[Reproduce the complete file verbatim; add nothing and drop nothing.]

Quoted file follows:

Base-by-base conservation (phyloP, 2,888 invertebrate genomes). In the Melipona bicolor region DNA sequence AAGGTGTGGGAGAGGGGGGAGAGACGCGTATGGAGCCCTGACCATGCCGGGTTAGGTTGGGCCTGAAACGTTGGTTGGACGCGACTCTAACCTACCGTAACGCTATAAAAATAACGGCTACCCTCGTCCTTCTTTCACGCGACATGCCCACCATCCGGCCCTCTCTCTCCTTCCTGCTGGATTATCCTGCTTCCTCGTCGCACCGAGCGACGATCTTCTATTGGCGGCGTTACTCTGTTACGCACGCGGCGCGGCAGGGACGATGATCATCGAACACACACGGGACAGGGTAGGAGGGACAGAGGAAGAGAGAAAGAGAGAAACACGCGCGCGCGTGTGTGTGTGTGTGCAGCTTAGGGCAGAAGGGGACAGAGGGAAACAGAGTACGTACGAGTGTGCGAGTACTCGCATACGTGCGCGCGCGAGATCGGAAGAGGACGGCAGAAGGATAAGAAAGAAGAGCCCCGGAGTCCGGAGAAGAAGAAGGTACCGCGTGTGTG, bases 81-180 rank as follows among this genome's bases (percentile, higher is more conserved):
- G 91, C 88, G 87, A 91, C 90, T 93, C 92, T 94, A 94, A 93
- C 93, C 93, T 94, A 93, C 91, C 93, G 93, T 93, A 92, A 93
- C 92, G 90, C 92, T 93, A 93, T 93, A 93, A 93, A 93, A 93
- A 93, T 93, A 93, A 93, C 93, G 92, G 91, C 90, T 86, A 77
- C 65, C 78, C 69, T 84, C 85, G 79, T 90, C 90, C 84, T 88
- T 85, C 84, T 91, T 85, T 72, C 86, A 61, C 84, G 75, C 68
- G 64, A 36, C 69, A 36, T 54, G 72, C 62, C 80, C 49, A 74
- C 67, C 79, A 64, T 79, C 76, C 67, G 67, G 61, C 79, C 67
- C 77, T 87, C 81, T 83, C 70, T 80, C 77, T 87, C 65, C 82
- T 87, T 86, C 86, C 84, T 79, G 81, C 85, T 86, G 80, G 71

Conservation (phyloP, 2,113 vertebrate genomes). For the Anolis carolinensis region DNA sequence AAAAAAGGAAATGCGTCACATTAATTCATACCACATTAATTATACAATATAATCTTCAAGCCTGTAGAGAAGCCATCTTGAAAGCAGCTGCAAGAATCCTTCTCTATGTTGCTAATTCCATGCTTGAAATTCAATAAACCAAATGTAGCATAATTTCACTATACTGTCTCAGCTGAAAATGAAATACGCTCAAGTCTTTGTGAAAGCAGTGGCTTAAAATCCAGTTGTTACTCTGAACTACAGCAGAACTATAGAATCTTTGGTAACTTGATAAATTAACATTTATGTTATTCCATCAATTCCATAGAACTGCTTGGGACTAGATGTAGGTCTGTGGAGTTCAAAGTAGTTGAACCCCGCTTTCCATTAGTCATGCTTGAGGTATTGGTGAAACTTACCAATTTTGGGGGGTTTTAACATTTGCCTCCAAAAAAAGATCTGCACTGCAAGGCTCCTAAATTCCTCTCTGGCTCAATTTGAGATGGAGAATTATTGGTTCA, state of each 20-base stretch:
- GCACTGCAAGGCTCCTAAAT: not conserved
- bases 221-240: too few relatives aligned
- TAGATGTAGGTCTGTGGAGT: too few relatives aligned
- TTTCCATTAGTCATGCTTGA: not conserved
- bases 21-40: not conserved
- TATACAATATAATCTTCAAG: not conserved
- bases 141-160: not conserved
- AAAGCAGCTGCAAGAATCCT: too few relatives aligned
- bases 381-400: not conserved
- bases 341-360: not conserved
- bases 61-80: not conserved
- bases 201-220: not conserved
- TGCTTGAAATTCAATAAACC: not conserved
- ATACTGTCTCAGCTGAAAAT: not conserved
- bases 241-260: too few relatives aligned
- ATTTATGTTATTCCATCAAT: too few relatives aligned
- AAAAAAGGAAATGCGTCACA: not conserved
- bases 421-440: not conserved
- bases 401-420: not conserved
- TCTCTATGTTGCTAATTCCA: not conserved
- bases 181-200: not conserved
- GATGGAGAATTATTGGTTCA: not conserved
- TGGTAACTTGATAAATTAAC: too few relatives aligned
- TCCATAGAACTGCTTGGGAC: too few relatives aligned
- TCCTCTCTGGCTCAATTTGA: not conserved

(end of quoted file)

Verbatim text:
Base-by-base conservation (phyloP, 2,888 invertebrate genomes). In the Melipona bicolor region DNA sequence AAGGTGTGGGAGAGGGGGGAGAGACGCGTATGGAGCCCTGACCATGCCGGGTTAGGTTGGGCCTGAAACGTTGGTTGGACGCGACTCTAACCTACCGTAACGCTATAAAAATAACGGCTACCCTCGTCCTTCTTTCACGCGACATGCCCACCATCCGGCCCTCTCTCTCCTTCCTGCTGGATTATCCTGCTTCCTCGTCGCACCGAGCGACGATCTTCTATTGGCGGCGTTACTCTGTTACGCACGCGGCGCGGCAGGGACGATGATCATCGAACACACACGGGACAGGGTAGGAGGGACAGAGGAAGAGAGAAAGAGAGAAACACGCGCGCGCGTGTGTGTGTGTGTGCAGCTTAGGGCAGAAGGGGACAGAGGGAAACAGAGTACGTACGAGTGTGCGAGTACTCGCATACGTGCGCGCGCGAGATCGGAAGAGGACGGCAGAAGGATAAGAAAGAAGAGCCCCGGAGTCCGGAGAAGAAGAAGGTACCGCGTGTGTG, bases 81-180 rank as follows among this genome's bases (percentile, higher is more conserved):
- G 91, C 88, G 87, A 91, C 90, T 93, C 92, T 94, A 94, A 93
- C 93, C 93, T 94, A 93, C 91, C 93, G 93, T 93, A 92, A 93
- C 92, G 90, C 92, T 93, A 93, T 93, A 93, A 93, A 93, A 93
- A 93, T 93, A 93, A 93, C 93, G 92, G 91, C 90, T 86, A 77
- C 65, C 78, C 69, T 84, C 85, G 79, T 90, C 90, C 84, T 88
- T 85, C 84, T 91, T 85, T 72, C 86, A 61, C 84, G 75, C 68
- G 64, A 36, C 69, A 36, T 54, G 72, C 62, C 80, C 49, A 74
- C 67, C 79, A 64, T 79, C 76, C 67, G 67, G 61, C 79, C 67
- C 77, T 87, C 81, T 83, C 70, T 80, C 77, T 87, C 65, C 82
- T 87, T 86, C 86, C 84, T 79, G 81, C 85, T 86, G 80, G 71

Conservation (phyloP, 2,113 vertebrate genomes). For the Anolis carolinensis region DNA sequence AAAAAAGGAAATGCGTCACATTAATTCATACCACATTAATTATACAATATAATCTTCAAGCCTGTAGAGAAGCCATCTTGAAAGCAGCTGCAAGAATCCTTCTCTATGTTGCTAATTCCATGCTTGAAATTCAATAAACCAAATGTAGCATAATTTCACTATACTGTCTCAGCTGAAAATGAAATACGCTCAAGTCTTTGTGAAAGCAGTGGCTTAAAATCCAGTTGTTACTCTGAACTACAGCAGAACTATAGAATCTTTGGTAACTTGATAAATTAACATTTATGTTATTCCATCAATTCCATAGAACTGCTTGGGACTAGATGTAGGTCTGTGGAGTTCAAAGTAGTTGAACCCCGCTTTCCATTAGTCATGCTTGAGGTATTGGTGAAACTTACCAATTTTGGGGGGTTTTAACATTTGCCTCCAAAAAAAGATCTGCACTGCAAGGCTCCTAAATTCCTCTCTGGCTCAATTTGAGATGGAGAATTATTGGTTCA, state of each 20-base stretch:
- GCACTGCAAGGCTCCTAAAT: not conserved
- bases 221-240: too few relatives aligned
- TAGATGTAGGTCTGTGGAGT: too few relatives aligned
- TTTCCATTAGTCATGCTTGA: not conserved
- bases 21-40: not conserved
- TATACAATATAATCTTCAAG: not conserved
- bases 141-160: not conserved
- AAAGCAGCTGCAAGAATCCT: too few relatives aligned
- bases 381-400: not conserved
- bases 341-360: not conserved
- bases 61-80: not conserved
- bases 201-220: not conserved
- TGCTTGAAATTCAATAAACC: not conserved
- ATACTGTCTCAGCTGAAAAT: not conserved
- bases 241-260: too few relatives aligned
- ATTTATGTTATTCCATCAAT: too few relatives aligned
- AAAAAAGGAAATGCGTCACA: not conserved
- bases 421-440: not conserved
- bases 401-420: not conserved
- TCTCTATGTTGCTAATTCCA: not conserved
- bases 181-200: not conserved
- GATGGAGAATTATTGGTTCA: not conserved
- TGGTAACTTGATAAATTAAC: too few relatives aligned
- TCCATAGAACTGCTTGGGAC: too few relatives aligned
- TCCTCTCTGGCTCAATTTGA: not conserved